WTO and Indian Pharmaceutical Industry: A Study
WTO AND COMPETITIVENESS - CHALLENGES FOR INDIAN BUSINESS AND MANAGEMENT, D. Panduranga Rao, ed., Excel Books, 2001
Posted: 9 Mar 2007
Economic liberalization the world over has paved the way for globalization. The most prominent trend of this process is the emergence of trade agreements as instruments, that are legally binding and enforceable and ones, which are primarily developed by a few developed countries for the developing countries to follow. The World Trade Organization, which is a multilateral trading body, is a polished sword in the scabbard of the industrialized nations for organizing and enforcing global economic governance.
India has been a signatory to the WTO the day it was formed in 1995. Earlier it was a partner country in GATT, WTO's predecessor. Being a member country it is bound by the trade agreement and policies set out in the charter of the World Trade Organization.
India that till now has adopted process patent has been directed by the WTO to do away with it and adopt product patent to comply with the rules charted in the TRIPs agreement. According to the WTO agreement India has been given time up to year 2005 to amend its IPA to allow product patent instead of process patent.
Trade cross-retaliation is one prime problem that India will have to encounter if it does not comply with the specified regulations. In the light of this, an attempt has been made to study the impact of WTO directives post-2005, in the pharmaceutical sector in India. Given the current industry scenario in India, it is in no way a minnow to the global pharmaceutical majors. Yet it is beset with many implications. The policies of the Government apropos of, the pharmaceutical industry show promise and the current budgetary announcements scatter a ray of hope. The pre-WTO scenario (till year 2005, after which WTO regulations would be enforced in India) is characterized by rapid consolidations, acquisitions, mergers, extensive copying of patented drugs, restructuring by TNC's, preparations by them to take the Indian pharmaceutical industry by storm post-WTO and the pre-emptive strengthening of Indian pharma companies to thwart the entry of foreign majors. On the other hand, the post-WTO scenario is likely to be characterized by soaring drug prices, intense competition, new drug discovery and introduction into Indian markets, large expenditures on research and development, large scale downsizing, increase in social costs, etc.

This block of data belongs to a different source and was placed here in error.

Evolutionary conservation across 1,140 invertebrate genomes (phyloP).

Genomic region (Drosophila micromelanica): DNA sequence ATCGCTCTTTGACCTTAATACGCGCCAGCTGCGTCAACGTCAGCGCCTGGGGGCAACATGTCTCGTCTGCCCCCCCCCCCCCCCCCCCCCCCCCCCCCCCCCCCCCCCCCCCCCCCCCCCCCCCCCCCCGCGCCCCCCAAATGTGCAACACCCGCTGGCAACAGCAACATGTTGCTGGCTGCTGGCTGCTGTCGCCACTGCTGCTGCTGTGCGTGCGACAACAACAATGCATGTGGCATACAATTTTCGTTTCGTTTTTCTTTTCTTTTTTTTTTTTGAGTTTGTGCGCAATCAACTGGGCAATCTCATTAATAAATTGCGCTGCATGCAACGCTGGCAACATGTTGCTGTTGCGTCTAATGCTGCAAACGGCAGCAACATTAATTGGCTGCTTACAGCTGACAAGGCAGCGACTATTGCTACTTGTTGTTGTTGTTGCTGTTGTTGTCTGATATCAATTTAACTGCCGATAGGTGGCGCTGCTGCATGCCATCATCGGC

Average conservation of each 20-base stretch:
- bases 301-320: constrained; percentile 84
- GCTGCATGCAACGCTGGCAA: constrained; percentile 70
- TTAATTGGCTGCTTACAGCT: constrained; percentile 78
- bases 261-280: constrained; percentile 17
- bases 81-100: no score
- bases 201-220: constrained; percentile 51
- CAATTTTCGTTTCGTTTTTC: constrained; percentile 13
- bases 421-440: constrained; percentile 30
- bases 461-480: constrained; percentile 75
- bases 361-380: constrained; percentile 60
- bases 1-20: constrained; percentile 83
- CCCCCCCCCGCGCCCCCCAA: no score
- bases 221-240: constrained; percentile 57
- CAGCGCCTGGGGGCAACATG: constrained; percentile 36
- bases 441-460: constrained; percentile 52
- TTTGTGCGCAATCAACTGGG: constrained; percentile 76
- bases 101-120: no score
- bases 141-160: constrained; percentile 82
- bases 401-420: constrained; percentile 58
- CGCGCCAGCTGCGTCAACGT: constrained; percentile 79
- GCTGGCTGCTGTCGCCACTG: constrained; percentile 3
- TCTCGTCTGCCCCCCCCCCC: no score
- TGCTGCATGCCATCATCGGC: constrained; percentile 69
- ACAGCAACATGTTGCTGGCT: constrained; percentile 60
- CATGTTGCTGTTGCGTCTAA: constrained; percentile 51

Article 8 and Article 30 of the TRIPs Agreement provide some relief to the Indian policy makers through some lenient provisions set out in them. The government has to take full advantage of the provisions thus laid, by adopting a proactive approach.
In the light of the implementation of TRIPs Agreement after 2005, options like collaborative research, contract research, stepping up of research and development expenditure, developing and exporting of tropical drugs, manufacturing through licensing are open to the business.
JEL Classification: WTO, Pharmaceutical Industry, India
Suggested Citation: Suggested Citation